JERUSALEM – Israel and Sudan on Tuesday said they are close to reaching a peace agreement — setting the stage for a possible second dramatic diplomatic breakthrough for Israel with its Arab neighbors in a matter of days.
A Sudanese Foreign Ministry official announced that his government is “looking forward to concluding a peace agreement with Israel,” drawing a pledge from Israeli Prime Minister Benjamin Netanyahu to “do all that's needed” to wrap up a deal.
The announcements came days after Israel and the United Arab Emirates announced an agreement to establish formal diplomatic ties.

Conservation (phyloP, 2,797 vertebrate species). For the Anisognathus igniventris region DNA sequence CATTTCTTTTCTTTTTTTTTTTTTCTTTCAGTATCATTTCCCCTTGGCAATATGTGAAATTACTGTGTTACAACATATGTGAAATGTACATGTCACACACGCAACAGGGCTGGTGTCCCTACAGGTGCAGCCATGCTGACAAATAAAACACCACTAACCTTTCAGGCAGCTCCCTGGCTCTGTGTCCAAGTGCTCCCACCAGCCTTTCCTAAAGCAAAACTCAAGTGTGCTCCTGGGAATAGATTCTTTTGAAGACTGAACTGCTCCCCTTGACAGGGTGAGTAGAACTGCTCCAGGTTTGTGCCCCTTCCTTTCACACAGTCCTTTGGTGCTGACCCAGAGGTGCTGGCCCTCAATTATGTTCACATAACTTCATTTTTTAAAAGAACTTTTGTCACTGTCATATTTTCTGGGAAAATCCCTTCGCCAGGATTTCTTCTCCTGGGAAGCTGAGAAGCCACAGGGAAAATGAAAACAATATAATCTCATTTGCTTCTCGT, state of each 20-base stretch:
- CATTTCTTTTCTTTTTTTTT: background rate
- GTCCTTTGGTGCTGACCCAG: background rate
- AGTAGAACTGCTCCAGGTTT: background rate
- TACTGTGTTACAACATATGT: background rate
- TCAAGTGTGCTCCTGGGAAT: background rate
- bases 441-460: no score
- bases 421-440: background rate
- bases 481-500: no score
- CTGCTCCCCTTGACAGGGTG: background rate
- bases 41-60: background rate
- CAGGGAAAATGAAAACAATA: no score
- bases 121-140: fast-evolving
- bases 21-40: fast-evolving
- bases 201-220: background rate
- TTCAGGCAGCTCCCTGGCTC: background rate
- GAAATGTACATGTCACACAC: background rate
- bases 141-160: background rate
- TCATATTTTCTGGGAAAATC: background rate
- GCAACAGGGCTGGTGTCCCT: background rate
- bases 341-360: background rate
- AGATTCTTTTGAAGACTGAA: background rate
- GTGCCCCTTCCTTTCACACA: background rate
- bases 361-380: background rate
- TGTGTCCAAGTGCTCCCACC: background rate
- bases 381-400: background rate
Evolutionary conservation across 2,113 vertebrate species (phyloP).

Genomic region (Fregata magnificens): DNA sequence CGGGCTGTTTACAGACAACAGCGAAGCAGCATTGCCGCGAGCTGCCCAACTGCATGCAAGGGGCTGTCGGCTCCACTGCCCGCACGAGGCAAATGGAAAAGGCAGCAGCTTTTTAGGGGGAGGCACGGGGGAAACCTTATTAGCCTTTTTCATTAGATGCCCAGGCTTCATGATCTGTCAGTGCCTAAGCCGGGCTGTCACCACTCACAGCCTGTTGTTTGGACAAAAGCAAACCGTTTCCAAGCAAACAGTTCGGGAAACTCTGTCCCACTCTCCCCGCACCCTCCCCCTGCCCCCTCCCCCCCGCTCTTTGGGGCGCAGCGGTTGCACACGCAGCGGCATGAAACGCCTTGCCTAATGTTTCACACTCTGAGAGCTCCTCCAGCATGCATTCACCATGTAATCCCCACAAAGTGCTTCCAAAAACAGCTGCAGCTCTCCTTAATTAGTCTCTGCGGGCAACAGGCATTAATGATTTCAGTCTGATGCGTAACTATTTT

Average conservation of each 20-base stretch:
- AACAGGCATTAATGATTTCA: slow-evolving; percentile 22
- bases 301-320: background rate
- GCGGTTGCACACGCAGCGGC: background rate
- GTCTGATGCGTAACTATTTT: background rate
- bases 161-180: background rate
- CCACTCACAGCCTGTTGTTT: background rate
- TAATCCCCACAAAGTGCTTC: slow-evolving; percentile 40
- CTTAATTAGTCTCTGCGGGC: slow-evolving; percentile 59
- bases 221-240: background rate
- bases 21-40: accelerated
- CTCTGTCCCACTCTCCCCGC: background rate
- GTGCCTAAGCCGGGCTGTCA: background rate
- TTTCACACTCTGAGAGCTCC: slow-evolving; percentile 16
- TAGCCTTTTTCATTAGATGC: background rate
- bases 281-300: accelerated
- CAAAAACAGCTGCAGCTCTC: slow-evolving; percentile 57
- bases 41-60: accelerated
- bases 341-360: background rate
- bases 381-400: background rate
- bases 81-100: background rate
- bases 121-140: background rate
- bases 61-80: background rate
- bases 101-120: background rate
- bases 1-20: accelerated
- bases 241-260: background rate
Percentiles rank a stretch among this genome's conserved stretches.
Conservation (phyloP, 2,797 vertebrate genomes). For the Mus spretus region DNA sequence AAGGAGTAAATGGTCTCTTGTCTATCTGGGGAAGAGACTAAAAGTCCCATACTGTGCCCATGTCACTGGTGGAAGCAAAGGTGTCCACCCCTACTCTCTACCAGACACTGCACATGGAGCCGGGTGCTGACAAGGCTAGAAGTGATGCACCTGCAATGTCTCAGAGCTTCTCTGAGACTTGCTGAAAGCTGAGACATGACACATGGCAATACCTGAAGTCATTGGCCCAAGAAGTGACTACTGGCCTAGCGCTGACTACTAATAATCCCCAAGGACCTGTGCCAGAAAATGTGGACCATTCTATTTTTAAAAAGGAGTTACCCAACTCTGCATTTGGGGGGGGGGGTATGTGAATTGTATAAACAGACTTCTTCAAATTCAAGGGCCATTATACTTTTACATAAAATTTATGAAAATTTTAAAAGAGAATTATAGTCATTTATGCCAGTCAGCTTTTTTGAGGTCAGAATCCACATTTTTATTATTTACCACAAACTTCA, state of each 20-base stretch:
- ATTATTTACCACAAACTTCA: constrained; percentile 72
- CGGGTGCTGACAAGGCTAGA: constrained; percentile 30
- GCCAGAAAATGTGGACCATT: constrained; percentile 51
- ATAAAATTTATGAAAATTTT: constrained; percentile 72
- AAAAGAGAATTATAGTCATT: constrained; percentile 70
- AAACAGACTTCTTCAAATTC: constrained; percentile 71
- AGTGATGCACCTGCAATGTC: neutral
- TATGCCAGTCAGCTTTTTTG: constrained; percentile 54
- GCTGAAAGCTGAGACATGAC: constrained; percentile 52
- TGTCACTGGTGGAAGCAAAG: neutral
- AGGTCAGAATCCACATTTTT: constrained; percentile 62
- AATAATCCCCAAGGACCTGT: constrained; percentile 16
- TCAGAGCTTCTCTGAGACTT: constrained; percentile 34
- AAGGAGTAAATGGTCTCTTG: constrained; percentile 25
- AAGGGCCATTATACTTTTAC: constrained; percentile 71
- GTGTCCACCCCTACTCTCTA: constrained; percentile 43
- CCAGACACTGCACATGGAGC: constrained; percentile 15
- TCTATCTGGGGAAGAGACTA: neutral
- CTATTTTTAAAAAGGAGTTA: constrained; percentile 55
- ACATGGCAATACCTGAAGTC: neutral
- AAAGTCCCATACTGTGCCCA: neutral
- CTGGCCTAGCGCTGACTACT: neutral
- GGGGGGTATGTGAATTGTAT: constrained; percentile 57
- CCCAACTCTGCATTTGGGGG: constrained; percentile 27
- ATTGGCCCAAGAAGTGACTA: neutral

While Sudan does not have the resources and influence of the UAE, it has a far more hostile history toward Israel.
Sudan hosted the landmark Arab conference after the 1967 Mideast war where eight Arab countries approved the “three no's": no peace with Israel, no recognition of Israel and no negotiations.
In 1993, the U.S. designated Sudan a state sponsor of terrorism in part for its support of a number of anti-Israel militant groups, including Hamas and Hezbollah.
But in recent years those hostilities have softened, and both countries have expressed readiness to normalize relations.
Sky News Arabia quoted a Sudanese Foreign Ministry spokesman as saying his government looked forward to a peace agreement “based on equality and Sudanese interests.”